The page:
This seemed to me to be the lovesong between Joan and Leone.
Devotchka :: "How It Ends"
This would be the lovesong between Christine and Trinculo toward the end of the novel.
David Bowie :: "Blackstar"
David Bowie died while I was in the final editing stages of The Book of Joan. But he left us the gift of a lifetime with the Blackstar release. The title track incorporates Jazztronica or Nu jazz in a way that made me feel like the past and the present and the future are not linear, that life and death are not linear, and that music, like narrative, is quantum. It felt like his music made a portal from his death, released it from time and into the multiverses. This concept—that time is not linear, proven by astrophysics, is also at the heart of The Book of Joan. Since I no longer believe in linear time, nor linear narrative, his last music scorched itself into my heart and creative psychic space. The entire work reminds me that everything is matter and energy; I believe in art the way other people believe in god. Blackstar (in its entirety) loosens the story of a life and sets it sailing back out into space. I cried listening to the tracks over and over and over again while I was reaching the "ending" of The Book of Joan and saying goodbye to the characters I had created.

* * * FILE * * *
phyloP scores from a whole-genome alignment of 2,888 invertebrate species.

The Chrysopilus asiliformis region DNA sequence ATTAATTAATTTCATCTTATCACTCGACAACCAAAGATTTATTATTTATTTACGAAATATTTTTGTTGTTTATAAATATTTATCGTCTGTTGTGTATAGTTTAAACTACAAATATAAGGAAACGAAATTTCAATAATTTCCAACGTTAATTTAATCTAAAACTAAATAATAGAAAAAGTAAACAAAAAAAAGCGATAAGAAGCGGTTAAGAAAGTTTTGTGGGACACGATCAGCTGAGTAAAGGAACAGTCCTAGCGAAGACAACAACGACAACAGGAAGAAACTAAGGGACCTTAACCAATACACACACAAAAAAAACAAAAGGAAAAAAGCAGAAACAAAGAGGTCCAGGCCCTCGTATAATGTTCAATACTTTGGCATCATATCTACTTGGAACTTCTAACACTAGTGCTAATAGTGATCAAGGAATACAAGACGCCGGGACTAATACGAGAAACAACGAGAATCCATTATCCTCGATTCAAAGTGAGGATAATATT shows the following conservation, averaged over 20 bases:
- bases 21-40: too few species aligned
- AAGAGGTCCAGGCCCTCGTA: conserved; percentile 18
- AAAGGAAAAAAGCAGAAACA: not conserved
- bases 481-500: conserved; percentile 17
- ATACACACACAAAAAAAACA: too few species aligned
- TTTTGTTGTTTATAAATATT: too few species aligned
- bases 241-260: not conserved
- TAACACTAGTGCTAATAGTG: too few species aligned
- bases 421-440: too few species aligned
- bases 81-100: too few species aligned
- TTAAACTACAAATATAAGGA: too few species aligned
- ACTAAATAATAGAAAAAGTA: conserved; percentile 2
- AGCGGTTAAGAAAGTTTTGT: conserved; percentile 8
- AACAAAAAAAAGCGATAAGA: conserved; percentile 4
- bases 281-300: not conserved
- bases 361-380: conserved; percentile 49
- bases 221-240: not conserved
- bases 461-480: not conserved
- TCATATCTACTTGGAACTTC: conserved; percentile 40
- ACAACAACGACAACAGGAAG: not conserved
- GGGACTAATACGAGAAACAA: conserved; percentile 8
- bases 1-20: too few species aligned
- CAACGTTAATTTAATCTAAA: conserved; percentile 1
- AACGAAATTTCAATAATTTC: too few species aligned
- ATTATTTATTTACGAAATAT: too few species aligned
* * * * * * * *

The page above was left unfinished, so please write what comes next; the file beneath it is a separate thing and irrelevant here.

Lidia Yuknavitch and The Book of Joan links:
also at Largehearted Boy:
Book Notes (2015 - ) (authors create music playlists for their book)
Book Notes (2012 - 2014) (authors create music playlists for their book)
Book Notes (2005 - 2011) (authors create music playlists for their book)
my 11 favorite Book Notes playlist essays
100 Online Sources for Free and Legal Music Downloads
Antiheroines (interviews with up and coming female comics artists)
Atomic Books Comics Preview (weekly comics highlights)
guest book reviews
Librairie Drawn & Quarterly Books of the Week (recommended new books, magazines, and comics)
Note Books (musicians discuss literature)
Short Cuts (writers pair a song with their short story or essay)
Shorties (daily music, literature, and pop culture links)
Soundtracked (composers and directors discuss their film's soundtracks)
weekly music release lists